When Zahi Hawass strode to the Glenn Auditorium
dais Oct. 22, his giant image floating behind him on a movie screen,
the effect was one more akin to a rock star or Oscar-winning actor
than an archaeologist.
But there was no denying Hawass’ celebrity that evening, as
a crowd of many hundreds gathered to listen to Egypt’s secretary-general
of its Supreme Council of Antiquities, in town to commemorate the
return of Ramesses I to the pharaoh’s homeland.
After listening to an introduction of Hawass by Peter Lacovara,
curator of ancient Egyptian art for the Carlos Museum, the crowd
watched a short National Geographic film on the Egyptian archeologist,
who rose to international fame in 1999 after discovering a trove
of 2,000-year-old mummies at a site he dubbed the "Valley of
Indeed, the film—titled "Zahi Hawass: King
of the Pyramids"—reinforced its star’s charisma,
showing him bombarded by paparazzi at public events and being met
with a mixture of pride and awe by his fellow Egyptians. When he
took the podium as the end credits rolled, Hawass said he was grateful
to be in Atlanta and thanked Lacovara and Carlos Director Bonnie
Speed for making it happen.
Hawass recounted how the Carlos earlier this year
had returned to Egypt four pieces from the tomb of Seti I (son of
Ramesses I), a move wholly in keeping with Hawass’ belief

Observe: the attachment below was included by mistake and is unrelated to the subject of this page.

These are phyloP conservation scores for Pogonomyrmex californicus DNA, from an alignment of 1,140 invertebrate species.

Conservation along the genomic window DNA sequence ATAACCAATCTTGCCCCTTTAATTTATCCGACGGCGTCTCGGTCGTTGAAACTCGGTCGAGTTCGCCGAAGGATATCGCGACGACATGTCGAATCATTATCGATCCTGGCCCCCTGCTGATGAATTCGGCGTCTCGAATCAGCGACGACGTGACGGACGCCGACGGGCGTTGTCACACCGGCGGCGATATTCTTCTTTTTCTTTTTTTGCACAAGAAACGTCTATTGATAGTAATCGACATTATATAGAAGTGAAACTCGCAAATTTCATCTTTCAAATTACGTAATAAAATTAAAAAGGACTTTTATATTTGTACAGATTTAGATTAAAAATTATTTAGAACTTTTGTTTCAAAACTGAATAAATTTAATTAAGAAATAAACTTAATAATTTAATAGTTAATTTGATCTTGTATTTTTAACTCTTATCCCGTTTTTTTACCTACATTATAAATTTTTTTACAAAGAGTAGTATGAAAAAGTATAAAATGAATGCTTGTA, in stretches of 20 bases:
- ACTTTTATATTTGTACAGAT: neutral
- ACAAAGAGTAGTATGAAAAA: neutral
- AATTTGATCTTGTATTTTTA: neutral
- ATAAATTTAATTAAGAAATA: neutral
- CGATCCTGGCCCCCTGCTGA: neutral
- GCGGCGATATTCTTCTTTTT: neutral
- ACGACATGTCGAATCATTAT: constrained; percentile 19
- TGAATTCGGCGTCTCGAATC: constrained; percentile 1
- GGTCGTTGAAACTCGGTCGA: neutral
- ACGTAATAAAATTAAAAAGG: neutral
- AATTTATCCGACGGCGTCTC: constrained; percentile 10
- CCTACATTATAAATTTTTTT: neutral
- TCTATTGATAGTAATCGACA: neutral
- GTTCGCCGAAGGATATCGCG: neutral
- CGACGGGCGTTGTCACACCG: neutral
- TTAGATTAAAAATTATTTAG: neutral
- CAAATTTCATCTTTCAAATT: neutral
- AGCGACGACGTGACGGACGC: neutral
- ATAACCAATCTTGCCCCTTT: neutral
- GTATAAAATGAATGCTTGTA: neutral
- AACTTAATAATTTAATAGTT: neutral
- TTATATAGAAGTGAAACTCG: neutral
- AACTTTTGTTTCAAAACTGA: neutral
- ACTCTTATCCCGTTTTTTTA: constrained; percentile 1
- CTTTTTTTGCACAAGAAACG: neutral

that many of the ancient treasures and artifacts currently in museums
and private collections around the world rightfully belong back
in their homeland.
"That was a moment that’s never happened before,"
Hawass said of the museum’s gesture. "Putting those pieces
back in the tomb, in the same spot where they had been taken before
by force, is a message to the whole world. I have to thank Bonnie
Speed and Peter Lacovara for giving us the opportunity to show the
world cooperation for the benefit of all archaeology."
Of course, the return of Ramesses I takes that cooperation to another
level, and Hawass clearly was thrilled to be personally escorting
the 3,000-year-old king back to his country, where he will star
in a new exhibit in the Luxor Museum in January. The Ramesses delegation
was scheduled to leave Atlanta for Cairo on Friday, Oct. 24.
Hawass’ hourlong talk ranged far and wide over his decades
of experience excavating numerous sites spread all around Egypt,
from the Valley of Golden Mummies to the Giza Plateau with its giant
pyramids and solemn Sphinx. Equipped with slideshow clicker and
laser pointer, Hawass took his audience on a virtual tour around
and inside the sites of ancient tombs, secret underground tunnels
and dusty bowels of pyramids.
Hawass also poked fun at fringe theories of popular culture, such
as the belief that the pyramids were built by aliens from space,
or that the Sphinx was built by a 10,000-year-old "lost civilization."
In fact, the archaeologist showed in detail the system of ramps
that were used to move pyramid stones from quarry to building site,
the hierarchy of labor used to build them, even evidence of the
food the laborers ate (he said he’d unearthed proof that 11
cows and 33 goats were slaughtered every day to feed the work force).
"Archaeology," Hawass said simply, "is more fun than
thinking about aliens or lost civilizations."